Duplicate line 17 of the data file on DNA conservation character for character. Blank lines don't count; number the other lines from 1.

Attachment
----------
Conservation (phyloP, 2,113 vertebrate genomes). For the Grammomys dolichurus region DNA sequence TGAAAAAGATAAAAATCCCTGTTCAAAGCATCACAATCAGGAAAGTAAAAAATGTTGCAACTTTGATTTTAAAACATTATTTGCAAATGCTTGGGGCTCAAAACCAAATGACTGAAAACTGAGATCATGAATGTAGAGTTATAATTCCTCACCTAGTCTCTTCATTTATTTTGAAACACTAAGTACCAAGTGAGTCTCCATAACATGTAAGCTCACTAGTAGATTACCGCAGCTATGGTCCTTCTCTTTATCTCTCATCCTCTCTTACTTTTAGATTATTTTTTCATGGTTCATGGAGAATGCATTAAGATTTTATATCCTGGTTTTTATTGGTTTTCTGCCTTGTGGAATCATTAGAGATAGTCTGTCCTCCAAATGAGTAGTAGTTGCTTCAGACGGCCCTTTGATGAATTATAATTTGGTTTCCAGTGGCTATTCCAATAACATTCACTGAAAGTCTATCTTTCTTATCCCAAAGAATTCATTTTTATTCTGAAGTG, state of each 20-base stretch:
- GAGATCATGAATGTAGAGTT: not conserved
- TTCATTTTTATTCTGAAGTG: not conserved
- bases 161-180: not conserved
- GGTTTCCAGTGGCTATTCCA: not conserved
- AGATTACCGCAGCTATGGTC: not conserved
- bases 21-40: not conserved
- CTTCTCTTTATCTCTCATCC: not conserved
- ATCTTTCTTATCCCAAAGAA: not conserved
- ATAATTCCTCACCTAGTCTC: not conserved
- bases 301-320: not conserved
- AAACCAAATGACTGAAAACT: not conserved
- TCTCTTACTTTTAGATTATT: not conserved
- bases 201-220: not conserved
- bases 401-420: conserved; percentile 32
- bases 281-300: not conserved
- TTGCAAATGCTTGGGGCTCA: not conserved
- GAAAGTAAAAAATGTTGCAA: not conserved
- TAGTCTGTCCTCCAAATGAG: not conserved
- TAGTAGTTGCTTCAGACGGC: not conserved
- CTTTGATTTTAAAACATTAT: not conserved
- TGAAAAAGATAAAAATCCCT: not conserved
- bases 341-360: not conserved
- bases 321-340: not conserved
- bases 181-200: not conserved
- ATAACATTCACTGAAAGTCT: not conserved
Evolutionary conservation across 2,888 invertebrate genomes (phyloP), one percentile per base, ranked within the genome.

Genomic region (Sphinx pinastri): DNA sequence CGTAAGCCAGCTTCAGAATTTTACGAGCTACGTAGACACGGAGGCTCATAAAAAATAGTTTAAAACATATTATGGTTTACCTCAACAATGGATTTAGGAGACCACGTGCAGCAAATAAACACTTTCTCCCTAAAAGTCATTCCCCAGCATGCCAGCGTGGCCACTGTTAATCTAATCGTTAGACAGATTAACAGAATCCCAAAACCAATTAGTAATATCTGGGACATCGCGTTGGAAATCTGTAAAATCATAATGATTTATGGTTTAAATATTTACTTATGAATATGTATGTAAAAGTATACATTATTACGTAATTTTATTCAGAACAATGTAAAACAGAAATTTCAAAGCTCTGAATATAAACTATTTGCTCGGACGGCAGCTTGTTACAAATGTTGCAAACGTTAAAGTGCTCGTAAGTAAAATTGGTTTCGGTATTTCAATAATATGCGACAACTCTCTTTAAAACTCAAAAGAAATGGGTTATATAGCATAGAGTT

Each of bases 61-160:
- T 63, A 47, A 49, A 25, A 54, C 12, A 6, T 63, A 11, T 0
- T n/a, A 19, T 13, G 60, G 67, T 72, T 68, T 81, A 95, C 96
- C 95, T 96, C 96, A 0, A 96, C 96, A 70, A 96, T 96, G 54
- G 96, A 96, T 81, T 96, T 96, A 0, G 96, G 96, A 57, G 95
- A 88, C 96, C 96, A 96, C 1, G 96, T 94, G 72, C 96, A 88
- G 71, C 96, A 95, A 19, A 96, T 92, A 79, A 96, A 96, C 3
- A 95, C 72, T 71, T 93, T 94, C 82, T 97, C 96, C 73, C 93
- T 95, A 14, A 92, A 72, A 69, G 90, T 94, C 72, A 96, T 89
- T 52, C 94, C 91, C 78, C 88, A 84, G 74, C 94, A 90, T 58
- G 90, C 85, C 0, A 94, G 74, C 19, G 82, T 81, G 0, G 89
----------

- TTGCAAATGCTTGGGGCTCA: not conserved